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Reclaimed asphalt and alkali-activated slag systems: the effect of metakaolin
* 1, 2 , 2 , 2 , 2 , 1 , 1
1  University of Antwerp
2  Federal Center for Technological Education of Minas Gerais (CEFET-MG)
Academic Editor: Emiliano Pasquini

  1. Introduction

The demolition of old flexible pavements layers generates large quantities of reclaimed asphalt pavement (RAP). This material can be milled and reused for new pavement sections as aggregates. Alkali-activated materials (AAM) are alternative cementitious binders with high strength and chemical resistance [1]. The main problem associated with RAP in cementitious materials is the strength loss due to the porous interface [2–5]. The use of metakaolin (MK) can improve slag based AAM's properties [6,7]. The objective of this study is to investigate if the properties of RAP-AAM produced with low alkali concentration (4% Na2O and Ms = 0 and 1) can be improved with 5% MK replacement. This investigation compared isothermal calorimetry, compressive and flexural strength results for RAP-AAM produced with and without MK replacement.

2. Materials

The RAP-AAM was produced mixing a powdered precursor with an alkali solution. The precursors used were ground granulated blast furnace slag (GGBFS) supplied by Ecocem and MK (Caltra). The alkali solution was prepared using sodium hydroxide sodium silicate solution form VWR. Fine RAP aggregate was obtained by removing the fine fraction (< 4mm) of a locally milled flexible pavement supplied by Willemen Infra Recycling. Table 1 shows the compositions studied.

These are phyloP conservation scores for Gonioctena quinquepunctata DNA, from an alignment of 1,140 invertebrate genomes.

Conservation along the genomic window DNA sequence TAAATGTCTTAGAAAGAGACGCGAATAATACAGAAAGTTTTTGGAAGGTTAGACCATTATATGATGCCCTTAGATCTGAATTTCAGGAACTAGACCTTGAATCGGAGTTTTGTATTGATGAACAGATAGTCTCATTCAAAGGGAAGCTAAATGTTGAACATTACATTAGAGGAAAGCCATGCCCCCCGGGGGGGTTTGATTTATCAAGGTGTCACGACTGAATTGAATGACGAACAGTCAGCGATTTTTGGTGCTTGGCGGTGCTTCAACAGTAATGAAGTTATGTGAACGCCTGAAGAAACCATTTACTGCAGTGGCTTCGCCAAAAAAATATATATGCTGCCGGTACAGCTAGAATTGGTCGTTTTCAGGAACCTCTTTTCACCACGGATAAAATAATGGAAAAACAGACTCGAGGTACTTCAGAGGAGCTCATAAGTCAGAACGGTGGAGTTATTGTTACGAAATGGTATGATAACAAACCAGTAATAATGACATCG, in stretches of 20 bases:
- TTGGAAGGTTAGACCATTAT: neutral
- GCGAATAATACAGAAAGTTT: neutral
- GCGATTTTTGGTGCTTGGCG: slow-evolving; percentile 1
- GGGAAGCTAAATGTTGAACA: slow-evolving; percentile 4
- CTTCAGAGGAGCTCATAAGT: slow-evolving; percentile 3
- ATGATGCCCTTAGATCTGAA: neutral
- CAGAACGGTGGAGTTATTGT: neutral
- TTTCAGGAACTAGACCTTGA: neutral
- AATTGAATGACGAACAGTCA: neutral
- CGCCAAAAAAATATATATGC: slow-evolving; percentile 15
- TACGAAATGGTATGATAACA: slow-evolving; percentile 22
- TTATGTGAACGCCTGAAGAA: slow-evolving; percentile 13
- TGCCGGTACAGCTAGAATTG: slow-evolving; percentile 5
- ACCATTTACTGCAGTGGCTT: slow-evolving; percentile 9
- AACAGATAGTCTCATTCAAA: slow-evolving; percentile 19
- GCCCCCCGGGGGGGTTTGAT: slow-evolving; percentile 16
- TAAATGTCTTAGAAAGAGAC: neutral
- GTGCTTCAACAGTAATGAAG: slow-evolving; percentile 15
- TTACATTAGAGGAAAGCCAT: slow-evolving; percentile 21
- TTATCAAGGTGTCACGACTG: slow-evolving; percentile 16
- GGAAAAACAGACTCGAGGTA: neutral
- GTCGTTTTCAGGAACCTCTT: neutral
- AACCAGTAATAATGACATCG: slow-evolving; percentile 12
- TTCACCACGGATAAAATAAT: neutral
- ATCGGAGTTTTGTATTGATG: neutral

Mortar mixing details and experimental procedures can be found elsewhere [5].

Table 1. Compositions (Ms = silica modulus, w = water, p = precursor, a = fine RAP aggregate)

3. Results and discussion

Figure 1 presents the calorimetry results for the different RAP-AAM samples studied. The sharp peak at the start of the experiment was only partially captured. The second and main peak is related to the precipitation of the reaction products [8,9]. Samples with sodium silicate (R4-1 and 5MK4-1) have a delayed second peak due to the workability retention and the reduced availability of OH- [10,11]. Replacing 5% of GGBFS with MK decreased the intensity and delayed the second peak. It also reduced the cumulative heat of the samples. The retarding effect of MK in the formation of reaction products was also observed in another research [12].

Figure 1. Calorimetry results of RAP-AAM

The compressive and flexural strength of the samples is presented in Figure 2. The use of MK reduced the early strength of the samples (both compressive and flexural). At later ages, however, the use of MK caused some slight improvements in strength. This result differs from other studies [7,13] that reported a reduction in compressive strength and gains in flexural strength for sodium hydroxide alkali-activated pastes and mortars.

Figure 2. Compressive and flexural strength results for RAP-AAM.


The use of MK delayed the formation of main reaction products, which significantly impacted the early strength of the studied mixes. The filler effect of MK may have helped anchor RAP particles to the matrix and caused slight improvements in compressive strength observed at 28 days. This study did not see significant improvement in flexural strength as observed elsewhere [7], most likely due to the low alkali concentration used. Further studies of the benefit of MK for RAP-AAM at higher concentration of alkalis is needed.

Keywords: recycled aggregates; geopolymers; concrete; alkali-activation; pavements